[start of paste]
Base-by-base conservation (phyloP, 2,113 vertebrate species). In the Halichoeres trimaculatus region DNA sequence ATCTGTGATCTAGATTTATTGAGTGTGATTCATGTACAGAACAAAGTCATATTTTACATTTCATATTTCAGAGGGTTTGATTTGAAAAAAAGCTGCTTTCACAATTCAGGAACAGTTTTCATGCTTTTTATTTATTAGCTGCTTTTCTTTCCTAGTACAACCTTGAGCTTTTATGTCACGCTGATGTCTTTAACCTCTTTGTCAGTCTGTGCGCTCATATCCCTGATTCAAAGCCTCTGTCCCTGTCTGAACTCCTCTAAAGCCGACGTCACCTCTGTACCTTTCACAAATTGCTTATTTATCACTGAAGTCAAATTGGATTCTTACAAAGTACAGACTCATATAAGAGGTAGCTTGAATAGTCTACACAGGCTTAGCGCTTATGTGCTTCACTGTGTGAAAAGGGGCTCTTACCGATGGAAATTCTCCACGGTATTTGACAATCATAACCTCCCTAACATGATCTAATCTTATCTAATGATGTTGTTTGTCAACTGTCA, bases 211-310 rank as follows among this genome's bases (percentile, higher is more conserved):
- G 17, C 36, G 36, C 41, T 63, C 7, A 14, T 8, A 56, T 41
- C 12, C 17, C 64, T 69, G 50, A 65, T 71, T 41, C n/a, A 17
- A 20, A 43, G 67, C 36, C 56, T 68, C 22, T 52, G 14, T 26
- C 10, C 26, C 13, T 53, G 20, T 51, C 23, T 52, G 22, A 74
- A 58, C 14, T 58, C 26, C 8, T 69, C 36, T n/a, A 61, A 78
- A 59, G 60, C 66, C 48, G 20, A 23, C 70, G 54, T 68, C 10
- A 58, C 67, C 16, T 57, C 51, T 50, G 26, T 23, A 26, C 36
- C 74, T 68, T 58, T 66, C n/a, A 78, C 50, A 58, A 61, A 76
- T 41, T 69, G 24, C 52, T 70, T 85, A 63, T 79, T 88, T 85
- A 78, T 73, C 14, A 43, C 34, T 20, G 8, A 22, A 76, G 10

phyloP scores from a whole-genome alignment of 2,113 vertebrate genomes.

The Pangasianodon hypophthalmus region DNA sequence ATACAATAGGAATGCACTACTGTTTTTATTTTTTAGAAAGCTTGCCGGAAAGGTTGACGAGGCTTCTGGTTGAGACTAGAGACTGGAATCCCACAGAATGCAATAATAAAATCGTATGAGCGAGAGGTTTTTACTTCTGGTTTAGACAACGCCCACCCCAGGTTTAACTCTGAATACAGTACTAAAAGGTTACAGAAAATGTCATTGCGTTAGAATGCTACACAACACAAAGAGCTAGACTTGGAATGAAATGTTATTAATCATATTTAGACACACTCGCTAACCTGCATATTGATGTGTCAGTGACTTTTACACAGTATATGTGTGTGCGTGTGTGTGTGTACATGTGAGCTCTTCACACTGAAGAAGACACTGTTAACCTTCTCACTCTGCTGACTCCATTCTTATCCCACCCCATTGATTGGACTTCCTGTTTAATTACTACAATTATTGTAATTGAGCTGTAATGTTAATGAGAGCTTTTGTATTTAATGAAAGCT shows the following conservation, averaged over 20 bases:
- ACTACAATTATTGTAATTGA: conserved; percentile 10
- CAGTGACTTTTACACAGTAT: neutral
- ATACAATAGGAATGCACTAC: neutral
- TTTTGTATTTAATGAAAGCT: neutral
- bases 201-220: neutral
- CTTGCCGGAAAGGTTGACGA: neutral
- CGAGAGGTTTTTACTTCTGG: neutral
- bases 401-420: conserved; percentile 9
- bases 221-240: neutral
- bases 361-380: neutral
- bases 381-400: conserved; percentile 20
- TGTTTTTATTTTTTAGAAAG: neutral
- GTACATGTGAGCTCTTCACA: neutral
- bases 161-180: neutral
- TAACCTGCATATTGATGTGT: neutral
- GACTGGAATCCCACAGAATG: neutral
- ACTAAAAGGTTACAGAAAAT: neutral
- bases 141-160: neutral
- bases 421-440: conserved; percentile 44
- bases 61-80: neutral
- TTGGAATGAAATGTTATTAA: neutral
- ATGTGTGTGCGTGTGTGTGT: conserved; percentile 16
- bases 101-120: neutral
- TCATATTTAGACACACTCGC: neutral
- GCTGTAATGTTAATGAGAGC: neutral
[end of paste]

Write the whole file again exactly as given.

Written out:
Base-by-base conservation (phyloP, 2,113 vertebrate species). In the Halichoeres trimaculatus region DNA sequence ATCTGTGATCTAGATTTATTGAGTGTGATTCATGTACAGAACAAAGTCATATTTTACATTTCATATTTCAGAGGGTTTGATTTGAAAAAAAGCTGCTTTCACAATTCAGGAACAGTTTTCATGCTTTTTATTTATTAGCTGCTTTTCTTTCCTAGTACAACCTTGAGCTTTTATGTCACGCTGATGTCTTTAACCTCTTTGTCAGTCTGTGCGCTCATATCCCTGATTCAAAGCCTCTGTCCCTGTCTGAACTCCTCTAAAGCCGACGTCACCTCTGTACCTTTCACAAATTGCTTATTTATCACTGAAGTCAAATTGGATTCTTACAAAGTACAGACTCATATAAGAGGTAGCTTGAATAGTCTACACAGGCTTAGCGCTTATGTGCTTCACTGTGTGAAAAGGGGCTCTTACCGATGGAAATTCTCCACGGTATTTGACAATCATAACCTCCCTAACATGATCTAATCTTATCTAATGATGTTGTTTGTCAACTGTCA, bases 211-310 rank as follows among this genome's bases (percentile, higher is more conserved):
- G 17, C 36, G 36, C 41, T 63, C 7, A 14, T 8, A 56, T 41
- C 12, C 17, C 64, T 69, G 50, A 65, T 71, T 41, C n/a, A 17
- A 20, A 43, G 67, C 36, C 56, T 68, C 22, T 52, G 14, T 26
- C 10, C 26, C 13, T 53, G 20, T 51, C 23, T 52, G 22, A 74
- A 58, C 14, T 58, C 26, C 8, T 69, C 36, T n/a, A 61, A 78
- A 59, G 60, C 66, C 48, G 20, A 23, C 70, G 54, T 68, C 10
- A 58, C 67, C 16, T 57, C 51, T 50, G 26, T 23, A 26, C 36
- C 74, T 68, T 58, T 66, C n/a, A 78, C 50, A 58, A 61, A 76
- T 41, T 69, G 24, C 52, T 70, T 85, A 63, T 79, T 88, T 85
- A 78, T 73, C 14, A 43, C 34, T 20, G 8, A 22, A 76, G 10

phyloP scores from a whole-genome alignment of 2,113 vertebrate genomes.

The Pangasianodon hypophthalmus region DNA sequence ATACAATAGGAATGCACTACTGTTTTTATTTTTTAGAAAGCTTGCCGGAAAGGTTGACGAGGCTTCTGGTTGAGACTAGAGACTGGAATCCCACAGAATGCAATAATAAAATCGTATGAGCGAGAGGTTTTTACTTCTGGTTTAGACAACGCCCACCCCAGGTTTAACTCTGAATACAGTACTAAAAGGTTACAGAAAATGTCATTGCGTTAGAATGCTACACAACACAAAGAGCTAGACTTGGAATGAAATGTTATTAATCATATTTAGACACACTCGCTAACCTGCATATTGATGTGTCAGTGACTTTTACACAGTATATGTGTGTGCGTGTGTGTGTGTACATGTGAGCTCTTCACACTGAAGAAGACACTGTTAACCTTCTCACTCTGCTGACTCCATTCTTATCCCACCCCATTGATTGGACTTCCTGTTTAATTACTACAATTATTGTAATTGAGCTGTAATGTTAATGAGAGCTTTTGTATTTAATGAAAGCT shows the following conservation, averaged over 20 bases:
- ACTACAATTATTGTAATTGA: conserved; percentile 10
- CAGTGACTTTTACACAGTAT: neutral
- ATACAATAGGAATGCACTAC: neutral
- TTTTGTATTTAATGAAAGCT: neutral
- bases 201-220: neutral
- CTTGCCGGAAAGGTTGACGA: neutral
- CGAGAGGTTTTTACTTCTGG: neutral
- bases 401-420: conserved; percentile 9
- bases 221-240: neutral
- bases 361-380: neutral
- bases 381-400: conserved; percentile 20
- TGTTTTTATTTTTTAGAAAG: neutral
- GTACATGTGAGCTCTTCACA: neutral
- bases 161-180: neutral
- TAACCTGCATATTGATGTGT: neutral
- GACTGGAATCCCACAGAATG: neutral
- ACTAAAAGGTTACAGAAAAT: neutral
- bases 141-160: neutral
- bases 421-440: conserved; percentile 44
- bases 61-80: neutral
- TTGGAATGAAATGTTATTAA: neutral
- ATGTGTGTGCGTGTGTGTGT: conserved; percentile 16
- bases 101-120: neutral
- TCATATTTAGACACACTCGC: neutral
- GCTGTAATGTTAATGAGAGC: neutral